I just got my comp copy of Writing and the Digital Generation: Essays on New Media Rhetoric, edited by Heather Urbanski, which contains my essay “History, the Trace, and Fandom Wank.” My paper is about textual production as social and historical practice. I use a particular sample wank, “How NOT to date a celebrity,” as an exemplar to discuss notions of documentation, evidence, the trace, and community standards within the fan community.
Cover of Writing and the Digital Generation (McFarland, 2010)
Those nearest and dearest to me are of course aware of my obsession with Fandom Wank. It’s not that I visit the site a lot; it’s just that when I do, I somehow love it. A lot. And that makes me feel guilty, because FW can be really mean. I’m fascinated by the way FW is actively constructed by its posters, and I am intrigued by the modes of evidence and its analysis used the wankers.
The book includes both essays and “profiles” for each section, so theory and practice are both represented. My essay is in the first section, “React: Maintaining a Fan Community.” The other sections are “Re-Mix: Participating in Established Narratives,” “Re-Create: Creating Narratives within Established Frames,” and “Teaching in the Digital Generation.”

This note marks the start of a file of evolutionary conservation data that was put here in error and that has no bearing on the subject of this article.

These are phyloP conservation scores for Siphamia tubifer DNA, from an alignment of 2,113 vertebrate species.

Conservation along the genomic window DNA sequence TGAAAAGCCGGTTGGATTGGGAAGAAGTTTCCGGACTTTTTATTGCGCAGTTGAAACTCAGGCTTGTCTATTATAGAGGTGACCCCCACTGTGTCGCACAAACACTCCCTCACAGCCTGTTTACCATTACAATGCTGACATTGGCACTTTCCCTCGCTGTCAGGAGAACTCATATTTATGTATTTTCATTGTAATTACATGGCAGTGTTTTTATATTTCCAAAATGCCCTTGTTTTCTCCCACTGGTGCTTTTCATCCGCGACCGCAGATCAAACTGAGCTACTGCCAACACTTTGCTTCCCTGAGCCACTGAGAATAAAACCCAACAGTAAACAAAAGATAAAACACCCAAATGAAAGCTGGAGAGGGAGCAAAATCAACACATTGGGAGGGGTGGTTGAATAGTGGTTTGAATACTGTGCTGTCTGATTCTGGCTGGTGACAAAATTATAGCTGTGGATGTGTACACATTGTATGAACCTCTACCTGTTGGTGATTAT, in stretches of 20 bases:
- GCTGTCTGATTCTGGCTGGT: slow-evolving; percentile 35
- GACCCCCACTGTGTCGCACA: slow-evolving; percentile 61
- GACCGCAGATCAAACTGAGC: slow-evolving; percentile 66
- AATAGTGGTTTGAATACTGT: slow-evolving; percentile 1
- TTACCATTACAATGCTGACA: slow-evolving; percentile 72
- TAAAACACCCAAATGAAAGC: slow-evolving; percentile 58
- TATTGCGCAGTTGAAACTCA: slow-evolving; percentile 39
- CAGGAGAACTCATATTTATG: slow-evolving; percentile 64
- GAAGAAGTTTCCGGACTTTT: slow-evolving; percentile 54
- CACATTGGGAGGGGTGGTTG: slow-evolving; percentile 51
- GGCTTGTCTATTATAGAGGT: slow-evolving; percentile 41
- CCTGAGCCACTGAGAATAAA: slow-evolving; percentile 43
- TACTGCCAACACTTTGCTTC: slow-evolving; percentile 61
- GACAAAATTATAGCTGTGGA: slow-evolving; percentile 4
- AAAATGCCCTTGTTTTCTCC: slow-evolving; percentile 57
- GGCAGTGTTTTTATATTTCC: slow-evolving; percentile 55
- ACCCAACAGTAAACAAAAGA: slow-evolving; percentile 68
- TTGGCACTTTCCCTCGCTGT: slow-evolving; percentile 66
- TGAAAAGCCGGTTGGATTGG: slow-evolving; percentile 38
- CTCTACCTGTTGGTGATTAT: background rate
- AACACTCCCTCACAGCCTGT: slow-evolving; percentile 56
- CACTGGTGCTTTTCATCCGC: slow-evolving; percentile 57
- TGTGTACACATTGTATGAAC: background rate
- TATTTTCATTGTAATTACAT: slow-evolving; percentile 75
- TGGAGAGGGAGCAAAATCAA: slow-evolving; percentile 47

Fan studies scholars will want to see in particular, in addition to my essay about fan and community behavior, Susanna Coleman’s “Making Our Voices Heard: Young Adult Females Writing Participatory Fan Fiction” and Kim Middleton’s “Alternate Universes on Video: Ficvid and the Future of Narrative.”* There are also essays about rhetoric, video games, Heroes, soap operas, fantasy football, and Sequential Tart.
* Ficvid is Middleton’s term for cut-together clips from a primary source that tell a new story; she focuses on Buffy AUs. A famous crossover example that you may have already seen, although one Middleton does not mention, is Jonathan McIntosh’s fabulous “Buffy vs Edward (Twilight Remixed).”
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